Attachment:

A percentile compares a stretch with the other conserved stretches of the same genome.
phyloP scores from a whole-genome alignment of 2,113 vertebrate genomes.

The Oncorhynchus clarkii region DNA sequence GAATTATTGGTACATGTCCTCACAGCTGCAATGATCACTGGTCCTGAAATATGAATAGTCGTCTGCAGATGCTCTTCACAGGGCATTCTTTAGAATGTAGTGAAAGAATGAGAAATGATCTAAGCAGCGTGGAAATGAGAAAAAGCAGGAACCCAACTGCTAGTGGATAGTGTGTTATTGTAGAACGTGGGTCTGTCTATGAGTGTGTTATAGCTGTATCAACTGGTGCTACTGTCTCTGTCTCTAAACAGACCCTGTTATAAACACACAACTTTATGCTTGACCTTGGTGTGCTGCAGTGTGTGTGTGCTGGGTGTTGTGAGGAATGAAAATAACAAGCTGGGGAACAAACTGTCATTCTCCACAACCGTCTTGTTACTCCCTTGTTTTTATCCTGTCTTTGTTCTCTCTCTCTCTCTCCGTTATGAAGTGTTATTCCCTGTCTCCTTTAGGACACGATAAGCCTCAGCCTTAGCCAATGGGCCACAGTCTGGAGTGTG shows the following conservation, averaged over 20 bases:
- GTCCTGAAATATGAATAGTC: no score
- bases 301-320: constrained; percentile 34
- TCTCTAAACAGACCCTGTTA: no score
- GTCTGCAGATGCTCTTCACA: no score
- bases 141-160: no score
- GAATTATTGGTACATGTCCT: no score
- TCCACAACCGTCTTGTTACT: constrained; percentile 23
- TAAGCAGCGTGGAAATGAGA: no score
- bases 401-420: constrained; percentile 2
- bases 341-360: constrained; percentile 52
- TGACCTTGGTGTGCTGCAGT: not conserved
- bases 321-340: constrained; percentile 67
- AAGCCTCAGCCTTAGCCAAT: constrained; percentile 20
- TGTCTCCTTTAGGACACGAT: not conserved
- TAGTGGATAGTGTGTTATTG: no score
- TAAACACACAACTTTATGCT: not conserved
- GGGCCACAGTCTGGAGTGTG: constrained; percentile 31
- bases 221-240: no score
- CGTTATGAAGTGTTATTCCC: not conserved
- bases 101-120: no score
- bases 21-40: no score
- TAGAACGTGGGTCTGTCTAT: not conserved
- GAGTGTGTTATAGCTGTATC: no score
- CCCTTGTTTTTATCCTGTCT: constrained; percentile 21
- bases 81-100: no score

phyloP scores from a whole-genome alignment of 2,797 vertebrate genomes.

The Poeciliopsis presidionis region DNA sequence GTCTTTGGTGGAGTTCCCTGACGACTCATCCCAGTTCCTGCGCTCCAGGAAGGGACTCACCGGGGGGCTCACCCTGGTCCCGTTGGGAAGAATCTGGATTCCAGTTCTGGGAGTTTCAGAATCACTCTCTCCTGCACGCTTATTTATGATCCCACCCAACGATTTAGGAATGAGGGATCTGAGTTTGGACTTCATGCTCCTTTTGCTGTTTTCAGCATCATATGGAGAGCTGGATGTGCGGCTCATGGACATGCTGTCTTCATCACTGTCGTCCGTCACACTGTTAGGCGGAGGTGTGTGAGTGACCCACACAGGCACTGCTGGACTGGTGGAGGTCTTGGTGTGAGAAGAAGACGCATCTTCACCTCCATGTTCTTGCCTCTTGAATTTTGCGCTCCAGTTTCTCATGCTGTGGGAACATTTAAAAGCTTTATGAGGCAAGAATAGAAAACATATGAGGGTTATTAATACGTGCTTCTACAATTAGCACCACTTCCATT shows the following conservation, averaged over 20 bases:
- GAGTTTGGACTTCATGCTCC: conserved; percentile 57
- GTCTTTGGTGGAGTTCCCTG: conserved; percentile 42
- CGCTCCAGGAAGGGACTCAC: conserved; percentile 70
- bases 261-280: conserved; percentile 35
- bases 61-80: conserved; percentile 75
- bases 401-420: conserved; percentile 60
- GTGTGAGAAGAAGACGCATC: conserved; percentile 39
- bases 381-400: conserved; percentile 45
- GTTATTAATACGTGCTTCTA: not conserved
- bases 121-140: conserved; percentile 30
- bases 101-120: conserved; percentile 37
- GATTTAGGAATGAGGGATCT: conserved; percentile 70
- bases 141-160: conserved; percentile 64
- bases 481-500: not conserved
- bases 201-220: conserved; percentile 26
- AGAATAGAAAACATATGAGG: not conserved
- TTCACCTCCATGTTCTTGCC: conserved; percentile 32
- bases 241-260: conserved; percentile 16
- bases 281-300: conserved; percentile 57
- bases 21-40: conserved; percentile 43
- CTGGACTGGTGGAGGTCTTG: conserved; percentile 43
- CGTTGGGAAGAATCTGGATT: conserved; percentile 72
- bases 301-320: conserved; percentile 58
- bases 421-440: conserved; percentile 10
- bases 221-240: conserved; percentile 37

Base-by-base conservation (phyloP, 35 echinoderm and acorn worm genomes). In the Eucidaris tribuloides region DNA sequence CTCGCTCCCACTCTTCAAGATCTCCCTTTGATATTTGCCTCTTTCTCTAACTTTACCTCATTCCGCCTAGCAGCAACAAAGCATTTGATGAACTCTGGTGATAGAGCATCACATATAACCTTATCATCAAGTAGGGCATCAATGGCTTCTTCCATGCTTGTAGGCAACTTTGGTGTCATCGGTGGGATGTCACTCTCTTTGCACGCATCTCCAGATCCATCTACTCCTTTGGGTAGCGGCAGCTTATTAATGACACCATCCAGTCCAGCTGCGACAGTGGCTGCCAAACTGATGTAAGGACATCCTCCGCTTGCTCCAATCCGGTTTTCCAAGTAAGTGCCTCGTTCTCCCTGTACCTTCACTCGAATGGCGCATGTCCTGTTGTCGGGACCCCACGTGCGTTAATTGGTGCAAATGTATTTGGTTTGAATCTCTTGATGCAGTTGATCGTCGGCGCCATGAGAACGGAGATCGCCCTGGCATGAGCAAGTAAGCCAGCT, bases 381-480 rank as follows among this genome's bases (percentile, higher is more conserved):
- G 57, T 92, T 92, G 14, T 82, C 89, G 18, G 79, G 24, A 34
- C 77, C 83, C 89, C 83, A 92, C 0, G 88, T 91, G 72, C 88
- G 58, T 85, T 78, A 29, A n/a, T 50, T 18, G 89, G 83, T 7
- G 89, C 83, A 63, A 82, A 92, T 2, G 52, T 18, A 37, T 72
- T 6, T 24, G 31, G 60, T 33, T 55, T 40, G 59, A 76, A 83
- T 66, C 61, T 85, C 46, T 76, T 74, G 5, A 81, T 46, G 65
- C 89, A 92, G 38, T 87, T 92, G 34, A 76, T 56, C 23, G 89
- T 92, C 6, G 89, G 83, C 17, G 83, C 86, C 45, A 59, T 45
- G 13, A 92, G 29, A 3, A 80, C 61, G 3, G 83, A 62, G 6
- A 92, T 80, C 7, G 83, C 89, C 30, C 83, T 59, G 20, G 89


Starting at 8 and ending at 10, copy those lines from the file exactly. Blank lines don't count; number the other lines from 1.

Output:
- bases 141-160: no score
- GAATTATTGGTACATGTCCT: no score
- TCCACAACCGTCTTGTTACT: constrained; percentile 23